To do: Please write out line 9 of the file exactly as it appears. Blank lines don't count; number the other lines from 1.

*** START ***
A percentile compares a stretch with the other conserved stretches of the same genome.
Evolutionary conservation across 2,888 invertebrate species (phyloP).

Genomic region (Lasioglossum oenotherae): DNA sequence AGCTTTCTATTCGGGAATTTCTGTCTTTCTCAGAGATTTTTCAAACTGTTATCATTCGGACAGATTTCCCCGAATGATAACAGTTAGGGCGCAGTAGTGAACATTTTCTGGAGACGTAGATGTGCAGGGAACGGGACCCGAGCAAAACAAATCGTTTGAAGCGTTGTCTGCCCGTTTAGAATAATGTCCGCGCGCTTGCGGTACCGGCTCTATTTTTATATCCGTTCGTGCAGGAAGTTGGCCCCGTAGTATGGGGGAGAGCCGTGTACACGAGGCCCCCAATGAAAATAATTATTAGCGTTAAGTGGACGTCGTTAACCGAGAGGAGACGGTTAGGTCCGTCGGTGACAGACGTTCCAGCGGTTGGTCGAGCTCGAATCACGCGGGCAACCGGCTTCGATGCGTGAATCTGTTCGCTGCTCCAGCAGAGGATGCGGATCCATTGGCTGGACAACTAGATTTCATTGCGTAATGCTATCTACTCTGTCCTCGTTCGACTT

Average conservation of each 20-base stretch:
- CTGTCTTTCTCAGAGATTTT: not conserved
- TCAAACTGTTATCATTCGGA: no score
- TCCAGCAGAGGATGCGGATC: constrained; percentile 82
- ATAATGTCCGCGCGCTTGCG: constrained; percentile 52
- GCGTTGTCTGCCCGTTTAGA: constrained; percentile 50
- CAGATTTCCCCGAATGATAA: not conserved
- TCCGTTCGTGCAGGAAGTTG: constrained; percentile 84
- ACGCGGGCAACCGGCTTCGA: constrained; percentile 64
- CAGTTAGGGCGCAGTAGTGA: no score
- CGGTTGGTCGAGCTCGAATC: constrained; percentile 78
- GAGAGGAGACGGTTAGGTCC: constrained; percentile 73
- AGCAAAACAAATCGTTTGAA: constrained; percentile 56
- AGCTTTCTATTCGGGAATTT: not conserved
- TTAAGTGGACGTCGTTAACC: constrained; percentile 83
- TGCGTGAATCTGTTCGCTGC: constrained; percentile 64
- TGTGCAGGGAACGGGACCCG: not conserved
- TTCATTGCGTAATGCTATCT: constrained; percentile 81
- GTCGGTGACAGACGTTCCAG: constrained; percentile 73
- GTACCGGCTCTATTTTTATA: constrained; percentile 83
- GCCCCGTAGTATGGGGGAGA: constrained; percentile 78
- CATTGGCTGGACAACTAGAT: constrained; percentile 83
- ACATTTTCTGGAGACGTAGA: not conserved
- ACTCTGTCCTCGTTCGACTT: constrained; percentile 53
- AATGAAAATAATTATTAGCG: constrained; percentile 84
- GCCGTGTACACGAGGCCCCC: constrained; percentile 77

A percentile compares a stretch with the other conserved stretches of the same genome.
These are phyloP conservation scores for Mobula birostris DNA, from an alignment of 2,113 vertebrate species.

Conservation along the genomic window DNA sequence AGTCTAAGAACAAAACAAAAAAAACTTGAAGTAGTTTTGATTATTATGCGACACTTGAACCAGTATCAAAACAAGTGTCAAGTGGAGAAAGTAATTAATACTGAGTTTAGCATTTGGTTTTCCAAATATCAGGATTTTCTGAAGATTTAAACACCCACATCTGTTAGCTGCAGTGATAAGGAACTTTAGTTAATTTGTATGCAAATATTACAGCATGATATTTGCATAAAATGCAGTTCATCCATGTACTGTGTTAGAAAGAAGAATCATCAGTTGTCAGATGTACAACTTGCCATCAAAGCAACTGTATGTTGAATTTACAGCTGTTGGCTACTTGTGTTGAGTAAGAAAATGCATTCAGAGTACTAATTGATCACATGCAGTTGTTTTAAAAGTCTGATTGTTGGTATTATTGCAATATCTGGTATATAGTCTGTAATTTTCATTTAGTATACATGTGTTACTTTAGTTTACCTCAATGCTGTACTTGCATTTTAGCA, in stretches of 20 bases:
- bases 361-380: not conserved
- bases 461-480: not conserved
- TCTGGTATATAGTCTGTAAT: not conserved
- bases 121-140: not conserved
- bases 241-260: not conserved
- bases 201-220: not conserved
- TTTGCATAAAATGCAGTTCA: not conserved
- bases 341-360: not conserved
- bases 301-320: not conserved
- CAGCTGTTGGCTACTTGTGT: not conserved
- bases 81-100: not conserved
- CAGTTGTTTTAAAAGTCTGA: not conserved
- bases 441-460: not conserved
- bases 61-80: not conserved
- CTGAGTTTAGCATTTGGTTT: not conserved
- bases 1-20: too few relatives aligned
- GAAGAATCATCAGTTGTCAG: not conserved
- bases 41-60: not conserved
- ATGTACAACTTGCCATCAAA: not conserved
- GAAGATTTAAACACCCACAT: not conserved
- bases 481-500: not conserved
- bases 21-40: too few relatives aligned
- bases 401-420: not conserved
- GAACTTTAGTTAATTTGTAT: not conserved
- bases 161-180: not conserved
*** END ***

- GCGTTGTCTGCCCGTTTAGA: constrained; percentile 50